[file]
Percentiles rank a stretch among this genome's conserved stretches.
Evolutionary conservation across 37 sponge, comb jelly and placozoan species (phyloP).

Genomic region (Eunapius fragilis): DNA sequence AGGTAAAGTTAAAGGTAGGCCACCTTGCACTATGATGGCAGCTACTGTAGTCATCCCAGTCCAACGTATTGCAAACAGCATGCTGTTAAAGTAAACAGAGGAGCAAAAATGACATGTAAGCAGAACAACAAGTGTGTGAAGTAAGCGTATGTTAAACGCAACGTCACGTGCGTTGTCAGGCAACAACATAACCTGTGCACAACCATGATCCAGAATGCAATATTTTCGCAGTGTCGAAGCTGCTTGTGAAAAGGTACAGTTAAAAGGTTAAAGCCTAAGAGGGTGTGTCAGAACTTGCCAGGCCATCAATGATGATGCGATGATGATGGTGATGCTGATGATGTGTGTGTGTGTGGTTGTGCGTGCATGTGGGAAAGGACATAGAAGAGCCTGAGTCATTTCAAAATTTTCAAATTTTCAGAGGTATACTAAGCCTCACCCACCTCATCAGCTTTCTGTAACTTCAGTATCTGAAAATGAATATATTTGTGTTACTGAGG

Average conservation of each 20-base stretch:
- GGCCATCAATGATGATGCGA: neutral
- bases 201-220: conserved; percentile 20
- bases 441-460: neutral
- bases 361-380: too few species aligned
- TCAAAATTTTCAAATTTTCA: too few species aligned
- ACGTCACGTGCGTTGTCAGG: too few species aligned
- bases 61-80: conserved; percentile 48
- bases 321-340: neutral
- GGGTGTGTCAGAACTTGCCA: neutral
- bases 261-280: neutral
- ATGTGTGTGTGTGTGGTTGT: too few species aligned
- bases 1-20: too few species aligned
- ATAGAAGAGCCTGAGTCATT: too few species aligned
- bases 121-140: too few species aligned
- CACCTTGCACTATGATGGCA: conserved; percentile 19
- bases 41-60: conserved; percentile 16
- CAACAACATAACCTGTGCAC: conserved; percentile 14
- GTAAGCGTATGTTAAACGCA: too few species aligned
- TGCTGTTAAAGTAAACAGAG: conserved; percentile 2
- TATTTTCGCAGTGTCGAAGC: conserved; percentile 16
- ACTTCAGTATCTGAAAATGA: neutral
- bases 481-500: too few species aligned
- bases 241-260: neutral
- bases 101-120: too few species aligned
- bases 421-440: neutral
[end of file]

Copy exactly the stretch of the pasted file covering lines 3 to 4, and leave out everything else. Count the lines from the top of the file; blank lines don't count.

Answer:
Genomic region (Eunapius fragilis): DNA sequence AGGTAAAGTTAAAGGTAGGCCACCTTGCACTATGATGGCAGCTACTGTAGTCATCCCAGTCCAACGTATTGCAAACAGCATGCTGTTAAAGTAAACAGAGGAGCAAAAATGACATGTAAGCAGAACAACAAGTGTGTGAAGTAAGCGTATGTTAAACGCAACGTCACGTGCGTTGTCAGGCAACAACATAACCTGTGCACAACCATGATCCAGAATGCAATATTTTCGCAGTGTCGAAGCTGCTTGTGAAAAGGTACAGTTAAAAGGTTAAAGCCTAAGAGGGTGTGTCAGAACTTGCCAGGCCATCAATGATGATGCGATGATGATGGTGATGCTGATGATGTGTGTGTGTGTGGTTGTGCGTGCATGTGGGAAAGGACATAGAAGAGCCTGAGTCATTTCAAAATTTTCAAATTTTCAGAGGTATACTAAGCCTCACCCACCTCATCAGCTTTCTGTAACTTCAGTATCTGAAAATGAATATATTTGTGTTACTGAGG

Average conservation of each 20-base stretch: